I just got back to the office from my “storage facility,” where it took a truck from Shred-N-Go about 15 minutes to chew up 1,204 pounds of old files. Most of that was from the 1990s, although I did throw in a few things from as recent as 2002. OK, maybe even a few things from 2003 that I was sure were not worth saving. About a fourth of it was my own old financial and billing records.
I am feeling some emotions about seeing that stuff go. At the time that I generated those files, they were top priority in my life. I practically sweat blood over some of them. They represented skill, art, valuable lessons; important help provided to many people, whose lives were improved as a result. I believe I practically walked on water in a few of those cases, and perhaps performed a few near miracles. Or so it seemed at the time. And of course in a few of the cases, notwithstanding my best efforts, everything seemed to turn to crap.
I feel a certain sadness about it I suppose. Also relief.
The paper files are not nearly as important as they used to be. The fact is that I still have electronic copies of most of the paper I shredded on a disk or portable hard drive. All bankruptcy documents are available on line going back at least ten years. A summary of what’s in the state court files is available on line too.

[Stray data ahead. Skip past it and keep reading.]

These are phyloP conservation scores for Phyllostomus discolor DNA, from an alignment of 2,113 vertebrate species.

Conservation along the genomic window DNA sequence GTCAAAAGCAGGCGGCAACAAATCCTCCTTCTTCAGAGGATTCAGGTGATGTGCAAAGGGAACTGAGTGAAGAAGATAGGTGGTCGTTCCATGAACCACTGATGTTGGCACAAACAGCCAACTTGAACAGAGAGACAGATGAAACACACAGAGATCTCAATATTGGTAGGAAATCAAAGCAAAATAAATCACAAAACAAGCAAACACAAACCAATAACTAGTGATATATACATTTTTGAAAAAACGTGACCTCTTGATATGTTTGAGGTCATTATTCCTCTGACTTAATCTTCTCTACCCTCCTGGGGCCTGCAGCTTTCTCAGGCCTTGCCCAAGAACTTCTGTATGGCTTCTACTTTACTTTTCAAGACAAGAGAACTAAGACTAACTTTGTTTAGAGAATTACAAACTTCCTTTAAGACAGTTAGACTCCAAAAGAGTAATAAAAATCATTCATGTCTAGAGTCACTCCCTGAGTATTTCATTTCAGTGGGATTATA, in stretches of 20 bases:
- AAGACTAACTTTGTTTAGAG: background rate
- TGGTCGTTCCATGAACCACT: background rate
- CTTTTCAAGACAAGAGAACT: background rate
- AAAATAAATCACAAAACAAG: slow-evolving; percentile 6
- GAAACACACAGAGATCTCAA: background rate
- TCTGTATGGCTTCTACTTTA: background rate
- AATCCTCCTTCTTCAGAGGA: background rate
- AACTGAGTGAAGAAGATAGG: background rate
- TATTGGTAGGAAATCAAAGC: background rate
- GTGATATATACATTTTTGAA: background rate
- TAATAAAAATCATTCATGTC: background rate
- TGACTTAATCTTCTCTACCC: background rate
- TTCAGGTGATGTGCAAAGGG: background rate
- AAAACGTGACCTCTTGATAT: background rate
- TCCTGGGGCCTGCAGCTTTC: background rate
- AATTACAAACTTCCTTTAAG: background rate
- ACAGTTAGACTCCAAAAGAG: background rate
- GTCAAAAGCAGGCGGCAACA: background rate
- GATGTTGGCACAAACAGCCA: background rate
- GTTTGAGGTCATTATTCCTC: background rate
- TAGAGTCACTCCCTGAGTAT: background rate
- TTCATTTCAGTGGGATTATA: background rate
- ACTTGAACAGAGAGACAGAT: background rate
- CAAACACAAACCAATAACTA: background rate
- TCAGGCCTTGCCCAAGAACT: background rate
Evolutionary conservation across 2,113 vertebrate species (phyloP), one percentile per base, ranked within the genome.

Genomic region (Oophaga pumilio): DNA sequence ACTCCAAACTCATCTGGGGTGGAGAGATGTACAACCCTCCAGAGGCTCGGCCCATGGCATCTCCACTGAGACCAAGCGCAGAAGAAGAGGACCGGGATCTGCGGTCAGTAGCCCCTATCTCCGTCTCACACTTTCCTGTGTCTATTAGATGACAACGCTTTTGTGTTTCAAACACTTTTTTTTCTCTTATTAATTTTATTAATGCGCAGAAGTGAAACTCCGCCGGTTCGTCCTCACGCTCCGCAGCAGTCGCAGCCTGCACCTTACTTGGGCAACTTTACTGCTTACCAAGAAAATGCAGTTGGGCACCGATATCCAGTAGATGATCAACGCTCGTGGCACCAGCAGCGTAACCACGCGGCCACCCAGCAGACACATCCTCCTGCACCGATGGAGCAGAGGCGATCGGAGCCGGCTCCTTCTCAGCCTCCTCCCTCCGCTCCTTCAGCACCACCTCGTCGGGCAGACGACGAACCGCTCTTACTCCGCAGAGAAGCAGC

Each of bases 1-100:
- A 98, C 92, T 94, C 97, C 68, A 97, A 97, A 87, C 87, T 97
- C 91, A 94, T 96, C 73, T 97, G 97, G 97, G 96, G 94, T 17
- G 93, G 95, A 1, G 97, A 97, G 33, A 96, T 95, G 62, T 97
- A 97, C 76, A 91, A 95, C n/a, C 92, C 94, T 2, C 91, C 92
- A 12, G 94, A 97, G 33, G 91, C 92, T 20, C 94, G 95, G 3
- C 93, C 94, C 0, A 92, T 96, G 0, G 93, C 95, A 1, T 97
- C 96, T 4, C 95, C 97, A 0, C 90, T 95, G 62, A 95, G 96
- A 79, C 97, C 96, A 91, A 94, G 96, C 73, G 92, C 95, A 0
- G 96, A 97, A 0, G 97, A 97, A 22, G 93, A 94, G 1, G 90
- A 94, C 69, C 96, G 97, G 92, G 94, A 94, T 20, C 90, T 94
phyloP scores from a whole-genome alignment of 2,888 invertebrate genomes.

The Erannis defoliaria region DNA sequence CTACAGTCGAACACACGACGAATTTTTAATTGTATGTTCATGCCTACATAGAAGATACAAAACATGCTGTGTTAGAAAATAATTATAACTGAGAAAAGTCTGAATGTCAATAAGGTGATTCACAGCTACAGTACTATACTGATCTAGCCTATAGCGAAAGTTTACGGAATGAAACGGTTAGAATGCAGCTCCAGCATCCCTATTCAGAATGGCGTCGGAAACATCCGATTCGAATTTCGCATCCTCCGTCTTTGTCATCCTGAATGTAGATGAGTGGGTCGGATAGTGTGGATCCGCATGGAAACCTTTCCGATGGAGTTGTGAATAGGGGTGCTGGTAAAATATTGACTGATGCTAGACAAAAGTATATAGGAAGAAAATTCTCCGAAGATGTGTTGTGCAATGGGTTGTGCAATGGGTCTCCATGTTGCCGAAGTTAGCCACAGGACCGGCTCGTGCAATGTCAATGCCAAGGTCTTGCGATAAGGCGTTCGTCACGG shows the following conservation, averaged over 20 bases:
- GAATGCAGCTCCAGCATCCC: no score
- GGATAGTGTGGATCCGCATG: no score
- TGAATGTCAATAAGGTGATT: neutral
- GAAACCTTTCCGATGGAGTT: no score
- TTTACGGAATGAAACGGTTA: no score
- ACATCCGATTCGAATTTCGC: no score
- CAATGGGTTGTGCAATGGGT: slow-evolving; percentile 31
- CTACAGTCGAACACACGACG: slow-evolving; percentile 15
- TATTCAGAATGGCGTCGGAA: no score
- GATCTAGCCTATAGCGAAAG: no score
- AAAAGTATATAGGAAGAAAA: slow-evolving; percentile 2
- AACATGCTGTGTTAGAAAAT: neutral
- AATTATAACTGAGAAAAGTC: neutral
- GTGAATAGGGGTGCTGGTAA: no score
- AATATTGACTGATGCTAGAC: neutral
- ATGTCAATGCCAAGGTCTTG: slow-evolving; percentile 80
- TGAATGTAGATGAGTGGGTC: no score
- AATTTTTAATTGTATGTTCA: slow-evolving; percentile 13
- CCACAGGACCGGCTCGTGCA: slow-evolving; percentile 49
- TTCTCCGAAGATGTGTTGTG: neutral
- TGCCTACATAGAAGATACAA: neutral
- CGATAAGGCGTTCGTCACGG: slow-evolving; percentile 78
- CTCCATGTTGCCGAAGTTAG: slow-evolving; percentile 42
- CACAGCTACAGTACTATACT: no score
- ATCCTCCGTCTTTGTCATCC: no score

Last time I did this was five years ago. That would mean that on average I generate about 240.8 pounds of paperwork per year. I wonder what the cost of the printer ink for all this is. No wonder my office supply cost is so high. In the next life will I meet the angry ghosts of all the trees I am responsible for killing?
I’m am on my way to Hollywood. That’s where the National Association of Consumer Bankruptcy Attorneys is having a big three day seminar. I’ll be gone between May 15th and May 20th. I’ll be back in the office on the morning of Wednesday May 21st.
I wish I could say I was going to be on American Idol, but that’s not it. There are things I can learn at this seminar that would be hard to find anywhere else. What it comes down to is that I can’t afford to not go. The law of bankruptcy has been in a hard to track state of flux since the new legislation became effective in late 2005. It seems that every few days a judicial decision turns up that changes the landscape. I need all the help I can get in keeping up with this stuff.
Of course, I am planning on seeing a few sights as well. I’m allowing one day in the trip just for that. Right now I would say that the beach could be a priority.
So email me or leave me a message. I will probably be checking my email. I no longer travel without my laptop. The wireless Internet for the hotel where I’ll be did get a poor review, but I expect I’ll figure it out. I’ll be returning my calls on Wednesday, May 21st.
This morning I received an email which purported to come from the federal court in San Diego. It appeared to be a subpoena requiring that I appear in federal court May 9th in San Diego before a grand jury.
It also contained a link which I assume would have downloaded a virus onto my computer.